The Murder of Captain George Henry Perry

The Murder of Captain George Henry Perry

Posted on November 26 by admin
Share on FacebookShare on TwitterShare on Pinterest

Today’s blog post comes from Sharon Robart-Johnson, author of Africa’s Children A History of Blacks In Yarmouth, Nova Scotia.

February 26, 1921

The murder of Captain George Henry Perry, sea captain, merchant and well-known Yarmouthian captured world-wide attention.  One February night as he climbed the two steps leading into his back porch, he was struck by a blow to the forehead knocking him to the floor. As he lay helpless, he was struck two more blows to the back of the head, cutting and fracturing his skull.

The person(s) unknown picked him up and threw him outside into the snow where he was discovered by Mansfield Ross. He lay there for one hour before help was summoned.  Captain Perry’s condition was critical when he was finally moved into his house where he died shortly after.

An investigation was conducted and witnesses questioned.  Several alleged attempts had been made, at various times, to harm 65 year old Perry; carriage shafts tampered with, cake laced with poison, dynamite caps in his machinery and the steps of his home tampered with. His wife, Clara, the most likely suspect, was eventually charged with his murder. She was later acquitted.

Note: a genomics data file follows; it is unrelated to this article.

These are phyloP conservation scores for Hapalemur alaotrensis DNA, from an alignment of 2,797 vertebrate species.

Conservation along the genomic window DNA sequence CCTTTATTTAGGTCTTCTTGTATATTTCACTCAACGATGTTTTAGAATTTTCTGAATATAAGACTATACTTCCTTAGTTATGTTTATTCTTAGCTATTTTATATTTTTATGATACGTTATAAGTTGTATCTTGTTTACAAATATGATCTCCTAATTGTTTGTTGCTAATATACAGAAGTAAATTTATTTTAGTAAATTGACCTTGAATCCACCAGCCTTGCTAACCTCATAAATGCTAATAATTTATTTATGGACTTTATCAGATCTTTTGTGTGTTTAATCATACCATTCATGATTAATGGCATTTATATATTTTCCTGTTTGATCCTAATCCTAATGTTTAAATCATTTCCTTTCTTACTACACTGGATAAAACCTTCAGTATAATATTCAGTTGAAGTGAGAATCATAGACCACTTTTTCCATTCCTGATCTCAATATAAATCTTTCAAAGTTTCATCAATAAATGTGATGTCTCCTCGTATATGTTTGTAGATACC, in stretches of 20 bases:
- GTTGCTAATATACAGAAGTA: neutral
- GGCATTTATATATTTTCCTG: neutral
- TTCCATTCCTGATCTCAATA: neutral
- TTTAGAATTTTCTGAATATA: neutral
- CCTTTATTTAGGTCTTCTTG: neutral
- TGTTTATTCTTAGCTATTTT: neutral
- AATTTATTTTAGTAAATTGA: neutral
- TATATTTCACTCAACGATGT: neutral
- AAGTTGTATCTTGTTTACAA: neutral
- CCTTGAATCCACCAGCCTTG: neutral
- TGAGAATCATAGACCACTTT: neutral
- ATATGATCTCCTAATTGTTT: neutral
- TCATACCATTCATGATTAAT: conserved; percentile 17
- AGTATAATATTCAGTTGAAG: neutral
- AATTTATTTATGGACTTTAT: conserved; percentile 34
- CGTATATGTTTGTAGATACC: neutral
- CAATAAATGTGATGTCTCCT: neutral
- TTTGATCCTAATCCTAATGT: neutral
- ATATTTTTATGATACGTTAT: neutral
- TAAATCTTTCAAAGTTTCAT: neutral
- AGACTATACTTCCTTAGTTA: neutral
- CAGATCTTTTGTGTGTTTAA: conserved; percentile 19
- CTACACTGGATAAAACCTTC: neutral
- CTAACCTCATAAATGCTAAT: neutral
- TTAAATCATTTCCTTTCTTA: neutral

It was concluded that the attack had been made inside Captain Perry’s house.  An iron bar believed to be the murder weapon was found in a tub in the porch.  At 58 would Clara have had the strength to lift her husband and toss him into the snow? Clara claimed that she was the Captain’s sole heir, but his will was never found.

One story that circulated at the time of the murder was that Clara had been having an affair with a Black man named Harry Millenor and was going away with him. Forty years later Harry bragged about killing a man.  Did he do it?

The Perry case remains unsolved after 91 years.

Sharon Robart-Johnson has a rich cultural background comprised of both African and European ancestry. Born in the South End of Yarmouth, she is a thirteenth-generation Nova Scotian and part of her heritage dates back to the early slaves who were brought to the Digby County area in the late 1700s and to the Black Loyalists who arrived in Shelburne in 1783. Her passion for reseraching Black history began in 1993. Sharon, her husband, and son live in the (at one time) all-Black community of Greenville, Yarmouth County.